As North Shore middle and high school students pass through their hallways, making their way from class to class, staff and administrators may not pick up on whether those students feel a sense of belonging, or if they’re getting enough sleep.
A survey conducted by Stanford University’s Challenge Success, a nonprofit that does research in school districts across the country, focused on how students were feeling about their time at North Shore schools, as well as how much sleep they were getting and how much time they were spending on their homework.
The survey was administered to students in grades six through 12 in March, and 70 to 75 percent of them responded.
“The theme you will be hearing over and over again from us this evening is this overlap of engagement and well-being, and that’s really home base for us,” Drew Schrader, the school program manager for Challenge Success, said at a Board of Education meeting on May 27. “We’re interested in engaging communities in this conversation about the definition of success.”
Sarah Miles, the research and program director at Challenge Success, told the trustees and administrators that she was thrilled to see their level of interest in the survey results (see box).
A sense of belonging is very important for students, Miles explained, as children and adults alike need to see themselves being valued for what they’re doing. If they don’t feel like they belong, the development of their identity is stalled, which can have negative consequences.
“This is true for North Shore, but it’s also increasingly true across the country, that kids who identify as gender non-conforming or transgender are suffering in higher ways,” Miles said. “They’re more stressed. They’re sleeping less. They feel less of a sense of belonging and connection, and that was true at North Shore — as well as for girls. They’re really having a harder time across the North Shore data, as well as other schools.”
Sleep was a focus throughout the presentation, because it can impact both mental and physical well-being. And more often than not, children aren’t getting enough sleep.
“The recommended amount of sleep for middle-schoolers is between nine and 10 hours,” Miles said. “The sixth-graders really need 10, and eighth-graders need closer to nine. The average across our aggregate data is 7.8 hours, so a little under eight.”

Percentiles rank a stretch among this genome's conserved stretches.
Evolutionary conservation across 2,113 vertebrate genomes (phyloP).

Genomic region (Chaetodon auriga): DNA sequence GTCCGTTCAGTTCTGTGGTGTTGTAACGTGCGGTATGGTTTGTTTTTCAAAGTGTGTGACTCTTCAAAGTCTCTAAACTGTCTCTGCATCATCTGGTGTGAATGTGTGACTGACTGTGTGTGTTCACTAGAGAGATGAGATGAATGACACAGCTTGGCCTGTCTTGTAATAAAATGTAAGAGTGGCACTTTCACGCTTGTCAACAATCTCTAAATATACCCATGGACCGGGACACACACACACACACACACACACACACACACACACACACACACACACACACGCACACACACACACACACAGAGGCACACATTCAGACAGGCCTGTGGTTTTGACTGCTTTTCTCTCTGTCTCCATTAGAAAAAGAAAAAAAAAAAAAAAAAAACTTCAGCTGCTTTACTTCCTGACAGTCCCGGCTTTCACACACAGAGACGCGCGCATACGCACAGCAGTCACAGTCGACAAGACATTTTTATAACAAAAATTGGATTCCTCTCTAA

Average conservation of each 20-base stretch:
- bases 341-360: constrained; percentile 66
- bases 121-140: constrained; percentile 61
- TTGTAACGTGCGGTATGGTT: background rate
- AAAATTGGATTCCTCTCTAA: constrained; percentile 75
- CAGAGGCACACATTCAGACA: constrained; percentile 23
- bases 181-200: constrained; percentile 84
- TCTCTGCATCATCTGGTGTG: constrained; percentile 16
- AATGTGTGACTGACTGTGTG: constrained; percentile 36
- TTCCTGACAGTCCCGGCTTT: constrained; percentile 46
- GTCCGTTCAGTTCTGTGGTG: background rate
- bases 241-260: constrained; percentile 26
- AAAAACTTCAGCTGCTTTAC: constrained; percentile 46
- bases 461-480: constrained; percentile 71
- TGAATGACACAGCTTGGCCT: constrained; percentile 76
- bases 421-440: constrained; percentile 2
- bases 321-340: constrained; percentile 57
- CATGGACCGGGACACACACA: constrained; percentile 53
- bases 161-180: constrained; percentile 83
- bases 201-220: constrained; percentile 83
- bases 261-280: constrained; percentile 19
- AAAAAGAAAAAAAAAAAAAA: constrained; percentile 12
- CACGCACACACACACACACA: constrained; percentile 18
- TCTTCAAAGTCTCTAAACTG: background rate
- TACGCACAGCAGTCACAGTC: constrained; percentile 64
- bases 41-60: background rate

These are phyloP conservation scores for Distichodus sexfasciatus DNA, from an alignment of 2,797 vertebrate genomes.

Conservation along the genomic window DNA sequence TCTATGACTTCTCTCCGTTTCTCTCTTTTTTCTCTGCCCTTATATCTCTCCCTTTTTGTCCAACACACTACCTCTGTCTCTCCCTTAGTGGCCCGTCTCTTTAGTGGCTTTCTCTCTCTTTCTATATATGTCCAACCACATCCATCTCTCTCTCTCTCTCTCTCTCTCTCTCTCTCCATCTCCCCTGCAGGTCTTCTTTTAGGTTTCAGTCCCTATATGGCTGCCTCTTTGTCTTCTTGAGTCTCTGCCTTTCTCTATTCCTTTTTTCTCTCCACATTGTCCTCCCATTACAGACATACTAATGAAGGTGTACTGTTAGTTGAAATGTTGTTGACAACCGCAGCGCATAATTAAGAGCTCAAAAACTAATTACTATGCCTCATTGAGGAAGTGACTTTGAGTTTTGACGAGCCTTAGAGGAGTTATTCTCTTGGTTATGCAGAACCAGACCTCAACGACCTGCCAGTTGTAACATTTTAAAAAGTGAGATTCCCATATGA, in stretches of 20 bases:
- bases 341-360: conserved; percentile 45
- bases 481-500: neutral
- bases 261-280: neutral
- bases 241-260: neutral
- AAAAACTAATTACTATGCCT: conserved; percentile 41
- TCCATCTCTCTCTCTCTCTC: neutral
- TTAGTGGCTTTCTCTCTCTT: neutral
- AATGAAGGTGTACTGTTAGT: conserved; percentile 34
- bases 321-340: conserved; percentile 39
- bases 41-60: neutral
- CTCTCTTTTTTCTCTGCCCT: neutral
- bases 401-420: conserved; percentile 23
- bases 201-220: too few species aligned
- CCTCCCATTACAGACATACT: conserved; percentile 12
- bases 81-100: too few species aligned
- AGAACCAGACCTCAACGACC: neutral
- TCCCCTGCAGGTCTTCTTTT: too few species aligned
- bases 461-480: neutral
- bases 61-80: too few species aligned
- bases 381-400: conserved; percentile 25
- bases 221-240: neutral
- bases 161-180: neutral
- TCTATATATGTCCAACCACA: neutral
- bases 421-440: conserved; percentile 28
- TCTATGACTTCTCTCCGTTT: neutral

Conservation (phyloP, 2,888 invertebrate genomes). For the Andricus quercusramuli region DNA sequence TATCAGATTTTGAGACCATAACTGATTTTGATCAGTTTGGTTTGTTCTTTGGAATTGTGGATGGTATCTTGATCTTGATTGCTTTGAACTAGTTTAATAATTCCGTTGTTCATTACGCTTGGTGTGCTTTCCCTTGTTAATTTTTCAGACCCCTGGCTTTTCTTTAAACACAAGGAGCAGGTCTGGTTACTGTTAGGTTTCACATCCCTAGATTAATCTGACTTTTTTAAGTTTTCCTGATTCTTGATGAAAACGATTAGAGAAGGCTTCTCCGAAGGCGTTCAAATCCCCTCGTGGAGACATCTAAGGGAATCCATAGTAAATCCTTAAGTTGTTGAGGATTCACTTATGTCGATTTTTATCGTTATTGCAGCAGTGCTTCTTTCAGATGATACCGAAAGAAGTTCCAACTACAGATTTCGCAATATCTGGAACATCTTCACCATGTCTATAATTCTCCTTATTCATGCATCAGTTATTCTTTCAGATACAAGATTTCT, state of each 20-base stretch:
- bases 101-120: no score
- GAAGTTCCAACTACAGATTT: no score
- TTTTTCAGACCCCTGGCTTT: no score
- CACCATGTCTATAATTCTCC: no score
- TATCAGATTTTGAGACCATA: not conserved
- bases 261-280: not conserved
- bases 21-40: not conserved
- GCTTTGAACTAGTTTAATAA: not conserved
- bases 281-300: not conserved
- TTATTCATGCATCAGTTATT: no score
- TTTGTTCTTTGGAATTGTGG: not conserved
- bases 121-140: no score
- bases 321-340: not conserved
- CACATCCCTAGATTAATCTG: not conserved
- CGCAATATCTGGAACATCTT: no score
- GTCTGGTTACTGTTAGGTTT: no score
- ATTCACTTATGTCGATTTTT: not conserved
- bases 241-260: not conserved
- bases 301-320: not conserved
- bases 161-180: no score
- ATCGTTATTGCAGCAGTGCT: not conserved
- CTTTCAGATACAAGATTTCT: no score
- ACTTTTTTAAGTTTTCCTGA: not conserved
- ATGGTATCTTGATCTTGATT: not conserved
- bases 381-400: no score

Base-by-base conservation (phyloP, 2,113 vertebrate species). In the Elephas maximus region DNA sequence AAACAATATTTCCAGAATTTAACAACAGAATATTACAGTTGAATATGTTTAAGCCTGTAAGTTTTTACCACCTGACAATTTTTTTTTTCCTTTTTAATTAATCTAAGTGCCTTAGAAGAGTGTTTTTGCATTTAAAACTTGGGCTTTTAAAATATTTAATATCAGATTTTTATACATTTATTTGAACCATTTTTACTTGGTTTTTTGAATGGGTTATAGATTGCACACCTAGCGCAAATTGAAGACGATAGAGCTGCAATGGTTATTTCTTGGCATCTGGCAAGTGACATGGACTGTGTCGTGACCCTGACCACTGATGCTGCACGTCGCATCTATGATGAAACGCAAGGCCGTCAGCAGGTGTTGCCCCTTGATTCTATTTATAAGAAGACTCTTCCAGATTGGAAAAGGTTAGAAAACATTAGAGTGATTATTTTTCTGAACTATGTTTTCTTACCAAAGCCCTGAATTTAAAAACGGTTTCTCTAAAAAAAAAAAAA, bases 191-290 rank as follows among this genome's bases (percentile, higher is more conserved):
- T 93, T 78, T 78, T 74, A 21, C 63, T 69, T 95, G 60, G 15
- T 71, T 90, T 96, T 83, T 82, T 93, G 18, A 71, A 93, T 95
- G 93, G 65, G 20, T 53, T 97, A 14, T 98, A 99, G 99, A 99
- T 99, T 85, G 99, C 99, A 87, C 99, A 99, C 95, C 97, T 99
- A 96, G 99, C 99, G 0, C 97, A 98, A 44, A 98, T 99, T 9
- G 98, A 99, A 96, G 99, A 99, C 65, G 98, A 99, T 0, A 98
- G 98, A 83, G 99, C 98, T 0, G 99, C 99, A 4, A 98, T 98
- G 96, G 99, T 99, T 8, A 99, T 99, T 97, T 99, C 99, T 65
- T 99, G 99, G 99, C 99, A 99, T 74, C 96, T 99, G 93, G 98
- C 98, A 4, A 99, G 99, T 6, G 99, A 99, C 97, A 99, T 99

The recommended amount of sleep for high school students is nine hours, but the average student gets just 6.7. The consequences of sleep deprivation include depression and anxiety, memory issues, bullying and car accidents. The percentage of middle school students who get enough sleep is just 4.6 percent, and in high school it drops to 2.2 percent.
“This is true in all the schools we work with — this is not just unique to North Shore,” Miles said. “During the pandemic, a lot of kids have been waking up later because of at-home learning, but they’ve been going to bed later overall.”
And they may be going to bed later because they spend more time on homework. While the average North Shore student spends 1.6 hours on homework in middle school level and 2.9 hours at the high school level, 33 percent of district high school students are doing more than three and a half hours of homework a night.
“Talk with your high school staff about the survey, and see what could be said about those groups of students who really spend a lot of time doing homework,” Miles said. “Is it just around not understanding their work? Is it around just too many higher-level courses? That’s something to look into.”
According to Miles, when students perceive their homework as “busywork” and don’t find value in it, they’re more likely to cheat and to be less engaged in the work.
She explained that Challenge Success’s goal is to help schools fully engage their students in their classes. They should want to complete assignments, find them interesting, be willing to work hard, enjoy the work and be “cognitively engaged,” finding schoolwork valuable and thinking that their work builds skills and understanding.
About 10 percent of North Shore middle school students and 15 percent of high school students said they were fully engaged in their work, similar to the percentages in other districts, Miles said.
“Our thesis is that learning and well-being are sort of reciprocal and foundational,” Shrader said, “so when students’ well-being is being taken care of, they’re more capable of learning. On the flip side, we think that when students are really engaged in their learning [and] they have that tandem enjoyment, it also adds to their well-being. Often we see schools focus on one or the other, but we like to encourage them to see these things operating in tandem.”